Chapter 4 - ABC Drug Transporters and Pharmacokinetics Flashcards Preview

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Flashcards in Chapter 4 - ABC Drug Transporters and Pharmacokinetics Deck (24):
1

name the three pharmacokinetic phases

1. absorption
2. distribution
3. elimination

2

name the two pharmacokinetic effectors

1. transport
2. metabolism

3

what are the possible in vivo problems with a new lead after it has been shown to work well in vitro?

1. low oral uptake
2. limited distribution to target tissue
3. rapid excretion/ degredation
4. severe side effects (toxicity)

4

Once a new lead has been shown to work in vitro, what are the next steps?

non-specific:
optimise physicochemical properties

specific: interaction with transporters and enzymes

5

Give three examples of ATP binding cassette efflux drug transporters

ABCB1
ABCC family
ABCG2

6

name 4 features of an ABC efflux drug transporter

1. in plasma membrane
2. ATP-dependent
3. catalyse efflux
4. broad substrate specificity

7

what is the function of the transmembrane domain of a ABC efflux drug transporter

1. drug binding and translocation pathway
2. provide alternating access

8

what is the function of the non-binding domain of a ABC efflux drug transporter

1. ATP binding and hydrolysis
2. form NBD dimer with ATP and interface

9

what drives the conformational changes at TMDs of ABC efflux drug transporters

ATPase cycles in NBDs via NBD dimerisation

10

give 6 examples of ABCB1 substrates

1. Analgesic : morphine
2. taxane (cancer) : docetaxel
3. HIV protease inhibitor: indinavir
4. H2-receptor antagonist: cimetidine
5. Ca channel blocker: verapamil
6. corticosteroids: hydrocortisone

11

how can tumour cells have structually diverse multidrug resistance?

drugs are actively extruded from the cell by a multidrug transporter
leads to reduced accumulation of drugs in cell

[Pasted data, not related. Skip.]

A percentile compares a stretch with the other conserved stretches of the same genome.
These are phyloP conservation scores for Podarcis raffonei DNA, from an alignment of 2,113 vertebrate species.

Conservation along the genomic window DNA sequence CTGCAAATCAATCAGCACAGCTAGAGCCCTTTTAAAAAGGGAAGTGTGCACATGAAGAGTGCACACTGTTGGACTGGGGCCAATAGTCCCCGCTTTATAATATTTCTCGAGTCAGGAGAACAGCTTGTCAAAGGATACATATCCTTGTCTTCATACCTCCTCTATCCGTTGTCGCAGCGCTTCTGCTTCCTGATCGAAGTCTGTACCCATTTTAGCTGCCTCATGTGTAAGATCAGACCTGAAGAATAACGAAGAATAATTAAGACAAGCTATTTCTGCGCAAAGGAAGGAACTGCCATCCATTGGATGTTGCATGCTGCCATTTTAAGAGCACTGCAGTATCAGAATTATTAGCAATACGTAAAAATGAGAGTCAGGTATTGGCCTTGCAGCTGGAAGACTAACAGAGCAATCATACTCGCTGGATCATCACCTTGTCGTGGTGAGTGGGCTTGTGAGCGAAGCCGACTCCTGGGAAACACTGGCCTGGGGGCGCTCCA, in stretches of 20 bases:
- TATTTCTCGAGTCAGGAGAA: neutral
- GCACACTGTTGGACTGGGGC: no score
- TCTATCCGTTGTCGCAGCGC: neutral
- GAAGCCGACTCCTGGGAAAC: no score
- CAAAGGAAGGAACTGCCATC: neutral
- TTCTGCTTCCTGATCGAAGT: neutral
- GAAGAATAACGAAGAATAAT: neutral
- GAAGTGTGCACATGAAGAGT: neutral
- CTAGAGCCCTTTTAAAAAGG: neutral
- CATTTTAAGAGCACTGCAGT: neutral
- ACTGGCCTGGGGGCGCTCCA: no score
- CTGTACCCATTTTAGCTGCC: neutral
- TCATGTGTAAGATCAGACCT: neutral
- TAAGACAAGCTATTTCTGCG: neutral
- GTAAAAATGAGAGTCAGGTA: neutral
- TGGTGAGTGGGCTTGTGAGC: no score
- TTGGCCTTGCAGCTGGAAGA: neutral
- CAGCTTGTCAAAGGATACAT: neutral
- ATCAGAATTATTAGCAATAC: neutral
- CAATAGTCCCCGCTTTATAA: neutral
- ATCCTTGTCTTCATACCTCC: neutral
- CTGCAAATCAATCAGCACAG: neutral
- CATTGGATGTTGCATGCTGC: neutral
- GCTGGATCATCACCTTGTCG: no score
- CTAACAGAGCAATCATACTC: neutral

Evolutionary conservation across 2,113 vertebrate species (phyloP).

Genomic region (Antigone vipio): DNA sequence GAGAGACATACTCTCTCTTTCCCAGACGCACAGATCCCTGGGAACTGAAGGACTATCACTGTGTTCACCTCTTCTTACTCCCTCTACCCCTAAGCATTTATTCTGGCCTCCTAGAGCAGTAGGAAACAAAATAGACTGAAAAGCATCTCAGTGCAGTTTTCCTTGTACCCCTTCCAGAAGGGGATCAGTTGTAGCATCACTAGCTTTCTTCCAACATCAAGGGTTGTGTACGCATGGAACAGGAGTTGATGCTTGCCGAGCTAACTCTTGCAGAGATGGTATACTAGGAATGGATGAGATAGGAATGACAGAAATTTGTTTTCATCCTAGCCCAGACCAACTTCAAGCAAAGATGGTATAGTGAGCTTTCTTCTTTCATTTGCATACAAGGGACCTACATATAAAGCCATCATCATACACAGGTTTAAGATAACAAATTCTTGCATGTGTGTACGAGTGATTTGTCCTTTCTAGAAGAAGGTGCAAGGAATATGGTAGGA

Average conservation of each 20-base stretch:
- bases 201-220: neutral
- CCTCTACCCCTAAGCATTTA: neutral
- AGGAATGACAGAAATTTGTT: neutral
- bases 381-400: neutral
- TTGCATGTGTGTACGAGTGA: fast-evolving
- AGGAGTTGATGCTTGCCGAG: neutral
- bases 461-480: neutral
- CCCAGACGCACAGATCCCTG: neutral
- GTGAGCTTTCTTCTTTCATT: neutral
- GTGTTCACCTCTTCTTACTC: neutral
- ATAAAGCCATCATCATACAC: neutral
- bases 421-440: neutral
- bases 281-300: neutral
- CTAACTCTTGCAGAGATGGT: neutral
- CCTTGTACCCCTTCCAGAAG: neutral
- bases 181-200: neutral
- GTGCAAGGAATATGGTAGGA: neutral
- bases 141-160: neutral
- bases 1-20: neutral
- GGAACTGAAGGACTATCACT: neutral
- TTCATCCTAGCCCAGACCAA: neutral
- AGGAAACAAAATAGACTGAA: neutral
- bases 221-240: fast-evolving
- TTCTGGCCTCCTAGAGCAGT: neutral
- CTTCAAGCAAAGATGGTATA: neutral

12

how does ABC efflux drug transporters have such a broad substrate specificity?

flexibility of helices surrounding drug binding site

13

good transporter substrates have poor oral availability. what two factors are responsible for this?

high direct intestinal excretion
high liver mediated excretion

14

why are efflux transporters present in the intestine and liver?

limit exposure to xenobiotics

15

What is the relationship between oral availability and presence of ABCG2?

ABCG2 reduces oral uptake of substrates

16

why is the oral availability of cytotoxic anticancer drugs (e.g. topotecan IV) rarely feasible?

narrow therapeutic window
variable uptake (genetic)

17

how can interpatient variation be reduced/ oral uptake improved?

co-administration:
drug transporter inhibitor + cytotoxic drug
= better oral availability

18

what happens when ABCB1 knockout mice are administered a dose of ivermectin (antiparasitic agent) relative to wild-type mice under the same dose?

100 X higher [ivermectin] in brain of (-/-) mice

19

as well as ABCB1, what other ABC is in the BBB?

ABCG2

20

What is the physiological role of ABC efflux transporters at blood tissue barriers?

limit penetration of xenobiotics into sensitive organs
-protection from natural toxins
-limit efficacy of therapeutic drugs targeting CNS, fetus, lymphocytes, tumours

21

name an ABCB1 and ABCG2 inhibitor

Elacridar

[Elacridar] high in gut; low at tissue-blood barriers

22

give an AIDS treatment which uses a co-administrative ABC efflux inhibitor

Ritonavir (efflux transporter/ metabolising enzyme inhibitor) + lopinavir (HIV protease inhibitor)

23

name a drug, that when combines with a ABC efflux inhibitor causes co-administered drug toxicity

erthyromycin (antibiotic)

24

name a drug, that when combines with a ABC efflux inhibitor causes co-administered drug undertreatment

hyperforin (in St John's Wort)